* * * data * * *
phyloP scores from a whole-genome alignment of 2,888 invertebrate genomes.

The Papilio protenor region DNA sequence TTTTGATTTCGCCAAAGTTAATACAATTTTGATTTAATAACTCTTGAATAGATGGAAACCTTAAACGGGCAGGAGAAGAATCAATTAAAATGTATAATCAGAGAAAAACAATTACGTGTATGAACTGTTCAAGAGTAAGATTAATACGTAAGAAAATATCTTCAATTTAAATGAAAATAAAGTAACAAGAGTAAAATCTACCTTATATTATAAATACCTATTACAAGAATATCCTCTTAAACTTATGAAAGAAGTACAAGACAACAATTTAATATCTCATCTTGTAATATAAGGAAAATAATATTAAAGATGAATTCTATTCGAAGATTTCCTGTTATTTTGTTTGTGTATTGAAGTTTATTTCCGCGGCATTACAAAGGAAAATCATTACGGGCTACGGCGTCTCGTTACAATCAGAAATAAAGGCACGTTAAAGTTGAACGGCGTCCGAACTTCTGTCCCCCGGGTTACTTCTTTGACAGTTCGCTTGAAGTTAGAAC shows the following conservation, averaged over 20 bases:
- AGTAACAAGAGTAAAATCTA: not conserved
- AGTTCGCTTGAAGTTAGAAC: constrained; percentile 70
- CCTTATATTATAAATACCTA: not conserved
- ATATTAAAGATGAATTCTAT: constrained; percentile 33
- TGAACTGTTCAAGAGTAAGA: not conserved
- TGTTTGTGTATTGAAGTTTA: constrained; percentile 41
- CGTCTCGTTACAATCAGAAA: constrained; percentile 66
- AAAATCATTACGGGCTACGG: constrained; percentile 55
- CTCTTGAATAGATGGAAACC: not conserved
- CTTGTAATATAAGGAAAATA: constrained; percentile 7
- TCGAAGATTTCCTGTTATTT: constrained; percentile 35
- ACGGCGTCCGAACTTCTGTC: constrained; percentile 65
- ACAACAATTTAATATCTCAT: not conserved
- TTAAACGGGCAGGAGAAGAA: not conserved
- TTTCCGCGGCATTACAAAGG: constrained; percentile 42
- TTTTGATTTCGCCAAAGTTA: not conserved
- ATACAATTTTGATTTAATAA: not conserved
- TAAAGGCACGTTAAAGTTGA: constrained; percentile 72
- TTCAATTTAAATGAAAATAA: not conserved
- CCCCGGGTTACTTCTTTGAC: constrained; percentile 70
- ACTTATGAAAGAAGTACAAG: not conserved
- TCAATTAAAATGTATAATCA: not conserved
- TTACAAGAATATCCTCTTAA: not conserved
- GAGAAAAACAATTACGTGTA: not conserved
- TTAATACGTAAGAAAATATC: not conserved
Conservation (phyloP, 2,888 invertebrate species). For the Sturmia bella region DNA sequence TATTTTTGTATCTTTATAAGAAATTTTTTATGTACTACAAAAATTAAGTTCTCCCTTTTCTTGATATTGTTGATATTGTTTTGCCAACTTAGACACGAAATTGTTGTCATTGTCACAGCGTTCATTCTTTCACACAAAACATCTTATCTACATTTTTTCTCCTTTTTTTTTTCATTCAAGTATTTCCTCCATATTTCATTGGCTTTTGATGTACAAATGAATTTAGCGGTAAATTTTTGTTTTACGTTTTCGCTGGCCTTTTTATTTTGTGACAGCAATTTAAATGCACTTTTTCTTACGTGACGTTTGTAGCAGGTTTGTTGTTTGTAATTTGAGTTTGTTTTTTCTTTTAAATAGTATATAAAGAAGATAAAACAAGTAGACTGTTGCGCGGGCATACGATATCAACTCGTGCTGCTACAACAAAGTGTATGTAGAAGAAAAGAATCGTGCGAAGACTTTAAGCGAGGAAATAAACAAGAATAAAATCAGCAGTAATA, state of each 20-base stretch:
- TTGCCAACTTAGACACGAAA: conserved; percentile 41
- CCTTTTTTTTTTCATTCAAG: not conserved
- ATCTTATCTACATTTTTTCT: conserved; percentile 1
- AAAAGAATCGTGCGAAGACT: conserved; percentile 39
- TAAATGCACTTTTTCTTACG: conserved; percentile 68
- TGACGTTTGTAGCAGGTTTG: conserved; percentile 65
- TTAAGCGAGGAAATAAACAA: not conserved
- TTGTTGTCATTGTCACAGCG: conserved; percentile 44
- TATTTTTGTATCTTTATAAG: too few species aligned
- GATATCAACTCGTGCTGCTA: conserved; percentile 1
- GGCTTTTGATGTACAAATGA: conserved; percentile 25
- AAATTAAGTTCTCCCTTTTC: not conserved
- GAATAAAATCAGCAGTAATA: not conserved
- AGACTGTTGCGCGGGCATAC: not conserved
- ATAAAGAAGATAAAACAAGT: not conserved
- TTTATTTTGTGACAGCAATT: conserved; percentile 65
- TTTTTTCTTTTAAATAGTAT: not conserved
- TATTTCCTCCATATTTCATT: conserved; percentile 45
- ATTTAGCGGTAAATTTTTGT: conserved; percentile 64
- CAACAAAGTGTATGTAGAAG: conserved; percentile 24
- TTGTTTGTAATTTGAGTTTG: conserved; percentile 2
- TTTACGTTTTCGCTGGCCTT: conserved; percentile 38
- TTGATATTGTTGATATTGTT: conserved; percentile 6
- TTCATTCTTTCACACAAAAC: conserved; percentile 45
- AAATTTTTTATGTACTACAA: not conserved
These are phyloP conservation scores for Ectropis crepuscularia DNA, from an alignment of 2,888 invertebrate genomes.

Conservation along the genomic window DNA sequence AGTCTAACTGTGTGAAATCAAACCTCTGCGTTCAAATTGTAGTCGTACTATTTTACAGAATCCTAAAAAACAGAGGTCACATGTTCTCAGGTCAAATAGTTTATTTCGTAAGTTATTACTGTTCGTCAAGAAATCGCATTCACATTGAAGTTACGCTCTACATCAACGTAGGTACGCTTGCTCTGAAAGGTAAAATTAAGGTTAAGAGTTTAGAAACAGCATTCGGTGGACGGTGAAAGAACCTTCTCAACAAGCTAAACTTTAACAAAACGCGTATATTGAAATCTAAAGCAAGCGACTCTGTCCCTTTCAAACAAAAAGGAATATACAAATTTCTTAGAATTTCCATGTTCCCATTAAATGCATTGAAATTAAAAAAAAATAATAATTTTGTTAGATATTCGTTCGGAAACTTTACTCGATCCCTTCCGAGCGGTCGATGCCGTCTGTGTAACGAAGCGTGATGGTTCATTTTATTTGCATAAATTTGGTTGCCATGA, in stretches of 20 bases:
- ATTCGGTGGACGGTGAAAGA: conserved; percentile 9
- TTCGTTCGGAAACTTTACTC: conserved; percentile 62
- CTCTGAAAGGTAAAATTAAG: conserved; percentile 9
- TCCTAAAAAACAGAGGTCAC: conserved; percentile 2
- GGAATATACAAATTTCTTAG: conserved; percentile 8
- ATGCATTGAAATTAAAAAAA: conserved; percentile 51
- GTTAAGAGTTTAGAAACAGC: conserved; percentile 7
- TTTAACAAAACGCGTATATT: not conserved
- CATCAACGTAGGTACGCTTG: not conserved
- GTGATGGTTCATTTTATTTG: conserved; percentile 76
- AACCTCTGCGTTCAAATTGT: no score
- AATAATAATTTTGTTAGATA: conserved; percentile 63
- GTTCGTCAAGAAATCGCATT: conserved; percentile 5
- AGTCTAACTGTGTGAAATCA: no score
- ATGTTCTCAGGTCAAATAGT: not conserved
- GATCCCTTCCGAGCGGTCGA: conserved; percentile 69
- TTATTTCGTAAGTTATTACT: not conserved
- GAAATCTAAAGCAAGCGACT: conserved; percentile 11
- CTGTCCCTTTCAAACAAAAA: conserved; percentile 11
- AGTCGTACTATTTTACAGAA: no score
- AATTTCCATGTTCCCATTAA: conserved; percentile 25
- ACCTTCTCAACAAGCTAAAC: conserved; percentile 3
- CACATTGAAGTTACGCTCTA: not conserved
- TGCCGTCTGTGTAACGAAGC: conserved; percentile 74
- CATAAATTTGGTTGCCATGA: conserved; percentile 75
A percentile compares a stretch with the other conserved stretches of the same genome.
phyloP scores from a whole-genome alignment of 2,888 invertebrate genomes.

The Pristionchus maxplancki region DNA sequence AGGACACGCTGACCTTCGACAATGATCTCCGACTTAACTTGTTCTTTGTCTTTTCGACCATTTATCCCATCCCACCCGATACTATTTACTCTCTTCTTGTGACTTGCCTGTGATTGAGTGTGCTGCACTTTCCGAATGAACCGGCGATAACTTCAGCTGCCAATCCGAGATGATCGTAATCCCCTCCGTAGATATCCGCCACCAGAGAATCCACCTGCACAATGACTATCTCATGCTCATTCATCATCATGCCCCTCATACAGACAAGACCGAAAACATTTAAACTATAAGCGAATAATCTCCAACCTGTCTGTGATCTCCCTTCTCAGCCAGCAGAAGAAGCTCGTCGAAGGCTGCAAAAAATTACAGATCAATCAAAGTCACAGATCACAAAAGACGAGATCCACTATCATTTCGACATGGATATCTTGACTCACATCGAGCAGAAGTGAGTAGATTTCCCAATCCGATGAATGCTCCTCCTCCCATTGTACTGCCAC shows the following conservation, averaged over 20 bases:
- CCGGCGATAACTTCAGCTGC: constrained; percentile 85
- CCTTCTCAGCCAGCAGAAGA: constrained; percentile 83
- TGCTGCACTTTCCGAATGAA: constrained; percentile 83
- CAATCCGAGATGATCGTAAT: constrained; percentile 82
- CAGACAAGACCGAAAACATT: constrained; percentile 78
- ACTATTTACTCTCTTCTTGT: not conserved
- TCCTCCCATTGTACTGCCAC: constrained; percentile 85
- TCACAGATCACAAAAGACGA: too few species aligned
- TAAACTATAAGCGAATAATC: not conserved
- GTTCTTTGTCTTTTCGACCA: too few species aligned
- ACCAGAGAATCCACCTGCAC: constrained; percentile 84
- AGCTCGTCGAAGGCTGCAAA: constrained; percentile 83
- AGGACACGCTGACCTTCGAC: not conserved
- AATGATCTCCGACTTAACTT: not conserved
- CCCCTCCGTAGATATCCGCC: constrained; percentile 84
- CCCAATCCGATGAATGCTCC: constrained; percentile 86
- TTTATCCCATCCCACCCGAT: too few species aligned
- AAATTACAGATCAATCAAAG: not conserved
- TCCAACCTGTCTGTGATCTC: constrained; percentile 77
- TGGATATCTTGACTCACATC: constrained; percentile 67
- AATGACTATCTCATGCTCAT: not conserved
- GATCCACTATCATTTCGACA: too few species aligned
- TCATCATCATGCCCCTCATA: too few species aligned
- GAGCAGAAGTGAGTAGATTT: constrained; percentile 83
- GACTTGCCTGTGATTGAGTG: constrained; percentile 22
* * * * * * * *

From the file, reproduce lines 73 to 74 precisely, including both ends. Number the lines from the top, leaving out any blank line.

- GAAATCTAAAGCAAGCGACT: conserved; percentile 11
- CTGTCCCTTTCAAACAAAAA: conserved; percentile 11